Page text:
KP: You have consistently created a straw man of the theistic position and have sought to make Christian theism an enemy of real science. That's not so. Granted, there have been Christians who have been hostile to science but such a stance is in no way inherent within the Christian worldview. The Christian can only be said to be hostile to science unless one identifies science with naturalistic philosophy.
SM: If theism invokes supernatural explanations for natural phenomenon, I don't see how it can be accommodated in science.
KP: What non-theistic way of thought is that reflecting?
SM: Any viewpoint that is bound up in revealed wisdom and absolute truth, which theism certainly is, is going to be very hard to reconcile with scientific exploration. The view that hypotheses should be checked against the world, and that when they conflict with revealed wisdom, revealed wisdom loses. I can't see the value of making supernatural assumptions about the universe. Where do such assumptions lead us? What kind of knowledge comes from them? How is it to be validated? That's pretty much all I'm saying.
KP: But why? You have yet to show any substantive conflict. And, as I've pointed out, if what you say is true, then science would have never been born in the bosom of Christianity.
SM: I don't think I understand your point about the development of science from Christianity and I really don't think science was born in the bosom of Christianity at all. Seems to me that science came about despite massive and systematic resistance from orthodox Christian churches.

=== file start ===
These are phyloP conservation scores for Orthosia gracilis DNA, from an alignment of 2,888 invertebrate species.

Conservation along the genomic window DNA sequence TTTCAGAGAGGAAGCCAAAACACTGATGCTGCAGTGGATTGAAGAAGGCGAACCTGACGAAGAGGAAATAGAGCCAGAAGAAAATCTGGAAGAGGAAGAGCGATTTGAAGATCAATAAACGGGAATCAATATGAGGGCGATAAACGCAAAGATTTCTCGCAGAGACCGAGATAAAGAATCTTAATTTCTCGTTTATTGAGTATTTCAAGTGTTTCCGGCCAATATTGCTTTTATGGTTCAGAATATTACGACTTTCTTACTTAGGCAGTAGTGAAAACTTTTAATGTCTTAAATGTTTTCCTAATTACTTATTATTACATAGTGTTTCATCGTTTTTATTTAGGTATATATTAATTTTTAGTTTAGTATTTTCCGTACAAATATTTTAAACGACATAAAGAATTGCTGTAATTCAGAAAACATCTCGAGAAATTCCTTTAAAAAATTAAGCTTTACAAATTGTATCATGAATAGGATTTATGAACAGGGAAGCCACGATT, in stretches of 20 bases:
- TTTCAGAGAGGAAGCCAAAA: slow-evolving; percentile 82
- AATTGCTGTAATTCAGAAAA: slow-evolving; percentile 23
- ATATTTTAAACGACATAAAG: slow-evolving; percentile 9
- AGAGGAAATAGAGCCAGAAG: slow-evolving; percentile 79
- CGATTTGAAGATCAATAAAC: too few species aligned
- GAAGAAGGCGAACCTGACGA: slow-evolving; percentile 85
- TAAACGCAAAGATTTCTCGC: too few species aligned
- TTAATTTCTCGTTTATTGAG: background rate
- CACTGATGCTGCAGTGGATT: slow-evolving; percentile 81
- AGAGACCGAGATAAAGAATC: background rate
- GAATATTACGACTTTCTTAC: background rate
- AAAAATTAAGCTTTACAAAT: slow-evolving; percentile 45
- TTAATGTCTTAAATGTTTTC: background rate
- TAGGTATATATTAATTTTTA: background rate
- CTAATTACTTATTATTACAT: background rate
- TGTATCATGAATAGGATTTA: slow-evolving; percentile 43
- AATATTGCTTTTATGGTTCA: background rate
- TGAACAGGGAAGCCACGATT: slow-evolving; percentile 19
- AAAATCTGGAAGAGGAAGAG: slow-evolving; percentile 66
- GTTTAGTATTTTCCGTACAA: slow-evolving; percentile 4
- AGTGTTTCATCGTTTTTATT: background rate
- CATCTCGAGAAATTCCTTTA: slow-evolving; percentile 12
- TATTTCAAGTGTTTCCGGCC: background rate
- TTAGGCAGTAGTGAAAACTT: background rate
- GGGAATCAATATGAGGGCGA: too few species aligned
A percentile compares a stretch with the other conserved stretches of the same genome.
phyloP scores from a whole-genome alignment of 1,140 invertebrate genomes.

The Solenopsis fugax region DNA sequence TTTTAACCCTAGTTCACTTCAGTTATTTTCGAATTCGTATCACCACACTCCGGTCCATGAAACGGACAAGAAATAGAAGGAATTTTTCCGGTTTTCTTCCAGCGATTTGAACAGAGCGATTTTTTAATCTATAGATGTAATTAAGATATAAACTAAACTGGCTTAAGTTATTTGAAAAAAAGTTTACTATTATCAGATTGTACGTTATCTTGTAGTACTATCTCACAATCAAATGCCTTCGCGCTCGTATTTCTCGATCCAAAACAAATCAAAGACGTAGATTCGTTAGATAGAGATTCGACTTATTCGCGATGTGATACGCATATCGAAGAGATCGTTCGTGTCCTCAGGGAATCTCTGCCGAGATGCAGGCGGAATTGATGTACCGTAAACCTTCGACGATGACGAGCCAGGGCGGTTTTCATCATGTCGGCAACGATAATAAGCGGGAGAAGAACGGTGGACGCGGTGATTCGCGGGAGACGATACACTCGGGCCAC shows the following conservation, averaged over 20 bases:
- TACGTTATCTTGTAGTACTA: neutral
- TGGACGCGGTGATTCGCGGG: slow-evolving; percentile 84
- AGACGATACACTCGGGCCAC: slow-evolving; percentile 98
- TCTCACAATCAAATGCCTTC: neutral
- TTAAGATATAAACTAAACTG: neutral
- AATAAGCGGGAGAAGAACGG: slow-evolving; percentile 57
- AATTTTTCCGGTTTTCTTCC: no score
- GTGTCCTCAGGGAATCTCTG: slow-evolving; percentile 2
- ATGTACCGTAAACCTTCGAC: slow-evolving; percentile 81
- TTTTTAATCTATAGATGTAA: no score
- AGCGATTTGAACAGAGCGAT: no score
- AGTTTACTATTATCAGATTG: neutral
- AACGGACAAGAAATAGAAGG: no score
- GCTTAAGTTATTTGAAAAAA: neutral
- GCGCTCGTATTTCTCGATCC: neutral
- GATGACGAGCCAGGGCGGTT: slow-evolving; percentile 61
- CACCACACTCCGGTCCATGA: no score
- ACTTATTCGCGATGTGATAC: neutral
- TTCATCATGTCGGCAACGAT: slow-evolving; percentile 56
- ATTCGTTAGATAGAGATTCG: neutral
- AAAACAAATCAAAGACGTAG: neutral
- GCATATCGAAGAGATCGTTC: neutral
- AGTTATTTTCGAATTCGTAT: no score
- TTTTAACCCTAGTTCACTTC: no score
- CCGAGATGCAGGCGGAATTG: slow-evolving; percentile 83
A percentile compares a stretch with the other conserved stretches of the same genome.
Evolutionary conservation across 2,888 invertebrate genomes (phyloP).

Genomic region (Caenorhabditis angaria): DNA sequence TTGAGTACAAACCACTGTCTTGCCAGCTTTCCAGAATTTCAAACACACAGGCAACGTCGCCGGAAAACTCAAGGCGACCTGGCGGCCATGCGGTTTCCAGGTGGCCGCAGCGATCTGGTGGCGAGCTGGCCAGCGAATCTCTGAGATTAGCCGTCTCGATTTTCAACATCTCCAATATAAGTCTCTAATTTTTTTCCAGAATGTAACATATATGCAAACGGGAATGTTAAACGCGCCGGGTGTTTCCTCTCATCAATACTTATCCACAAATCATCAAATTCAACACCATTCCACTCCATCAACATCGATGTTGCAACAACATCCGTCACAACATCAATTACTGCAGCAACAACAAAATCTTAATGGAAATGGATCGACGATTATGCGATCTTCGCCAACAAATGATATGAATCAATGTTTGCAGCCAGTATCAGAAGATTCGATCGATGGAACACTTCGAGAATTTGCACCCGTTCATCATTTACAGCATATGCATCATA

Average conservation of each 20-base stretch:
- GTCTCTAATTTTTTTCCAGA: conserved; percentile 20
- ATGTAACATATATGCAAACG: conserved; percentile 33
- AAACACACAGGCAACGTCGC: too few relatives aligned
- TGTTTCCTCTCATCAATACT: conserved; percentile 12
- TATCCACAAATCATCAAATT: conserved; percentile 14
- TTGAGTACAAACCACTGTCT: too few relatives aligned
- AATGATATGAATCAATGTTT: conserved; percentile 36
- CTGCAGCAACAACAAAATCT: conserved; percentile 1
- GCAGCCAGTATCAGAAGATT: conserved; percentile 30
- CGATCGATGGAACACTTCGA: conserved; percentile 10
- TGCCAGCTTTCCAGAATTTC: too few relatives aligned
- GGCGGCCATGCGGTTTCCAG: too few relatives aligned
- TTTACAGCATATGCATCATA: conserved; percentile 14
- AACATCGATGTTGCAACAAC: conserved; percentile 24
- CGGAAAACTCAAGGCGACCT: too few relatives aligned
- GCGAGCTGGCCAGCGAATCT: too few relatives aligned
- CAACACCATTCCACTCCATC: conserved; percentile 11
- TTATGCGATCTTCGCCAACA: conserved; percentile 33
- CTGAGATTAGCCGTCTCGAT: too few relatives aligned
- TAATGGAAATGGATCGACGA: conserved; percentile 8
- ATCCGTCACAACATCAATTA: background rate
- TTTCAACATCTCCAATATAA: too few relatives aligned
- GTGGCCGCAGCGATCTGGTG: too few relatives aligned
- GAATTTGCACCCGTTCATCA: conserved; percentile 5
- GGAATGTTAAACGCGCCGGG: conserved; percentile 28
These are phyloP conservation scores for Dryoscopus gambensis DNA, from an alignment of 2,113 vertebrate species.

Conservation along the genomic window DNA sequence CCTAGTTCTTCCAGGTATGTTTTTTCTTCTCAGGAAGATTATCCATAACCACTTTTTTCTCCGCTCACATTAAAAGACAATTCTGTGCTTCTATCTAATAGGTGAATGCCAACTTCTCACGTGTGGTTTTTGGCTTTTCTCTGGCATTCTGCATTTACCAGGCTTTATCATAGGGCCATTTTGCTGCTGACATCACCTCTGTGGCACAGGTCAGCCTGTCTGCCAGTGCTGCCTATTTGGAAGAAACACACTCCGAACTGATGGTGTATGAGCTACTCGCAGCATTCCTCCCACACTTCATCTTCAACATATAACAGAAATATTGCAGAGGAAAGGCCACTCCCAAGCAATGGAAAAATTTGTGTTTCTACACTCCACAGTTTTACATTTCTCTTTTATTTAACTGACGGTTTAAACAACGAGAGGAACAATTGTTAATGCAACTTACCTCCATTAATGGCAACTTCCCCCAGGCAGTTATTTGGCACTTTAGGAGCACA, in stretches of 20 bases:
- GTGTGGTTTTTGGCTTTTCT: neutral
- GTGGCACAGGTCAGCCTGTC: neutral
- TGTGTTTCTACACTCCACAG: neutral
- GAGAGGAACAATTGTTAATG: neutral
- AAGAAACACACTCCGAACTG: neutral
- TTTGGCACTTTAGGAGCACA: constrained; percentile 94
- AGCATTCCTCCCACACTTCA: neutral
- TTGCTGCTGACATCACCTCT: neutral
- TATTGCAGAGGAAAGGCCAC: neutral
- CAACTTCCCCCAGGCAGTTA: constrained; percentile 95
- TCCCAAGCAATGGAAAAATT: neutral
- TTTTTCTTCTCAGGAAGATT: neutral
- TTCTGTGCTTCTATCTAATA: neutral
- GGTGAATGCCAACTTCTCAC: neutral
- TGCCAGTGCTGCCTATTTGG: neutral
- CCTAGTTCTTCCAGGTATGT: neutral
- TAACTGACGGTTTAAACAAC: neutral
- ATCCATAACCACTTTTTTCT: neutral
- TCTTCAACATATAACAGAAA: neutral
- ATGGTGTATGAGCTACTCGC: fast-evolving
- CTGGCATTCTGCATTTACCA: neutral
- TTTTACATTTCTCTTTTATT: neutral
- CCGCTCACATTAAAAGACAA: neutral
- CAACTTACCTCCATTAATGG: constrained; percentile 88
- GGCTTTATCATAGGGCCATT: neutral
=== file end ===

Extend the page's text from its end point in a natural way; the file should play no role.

KP: This has been very stimulating and I appreciate your willingness to take this time with me. Right now, though, I have to go. I'd love to pick this up with you soon.
SM: OK...see you later. Have a good weekend, if i don't see you again.. : )

Tuesday, April 12, 2005

What Our Teens Believe (Or Don't)

Christianity Today posted an article about a book I mentioned in a previous post - Soul Searching: The Religious and Spiritual Lives of American Teenagers. Here's a quote:
In spite of their generally positive attitude toward religion, almost no teenagers, from any religious background, can articulate the most basic beliefs of their faith. This interview excerpt, with a 15-year-old who "attends two church services every Sunday, Sunday school, church youth group, and Wednesday-night Bible study," illustrates how vaguely most teenagers answered a question about their personal beliefs:
"[Pause] I don't really know how to answer that. ['Are there any beliefs at all that are important to you? Really generally.'] [Pause] I don't know. ['Take your time if you want.'] I think that you should just, if you're gonna do something wrong then you should always ask for forgiveness and he's gonna forgive you no matter what, cause he gave up his only Son to take all the sins for you, so…"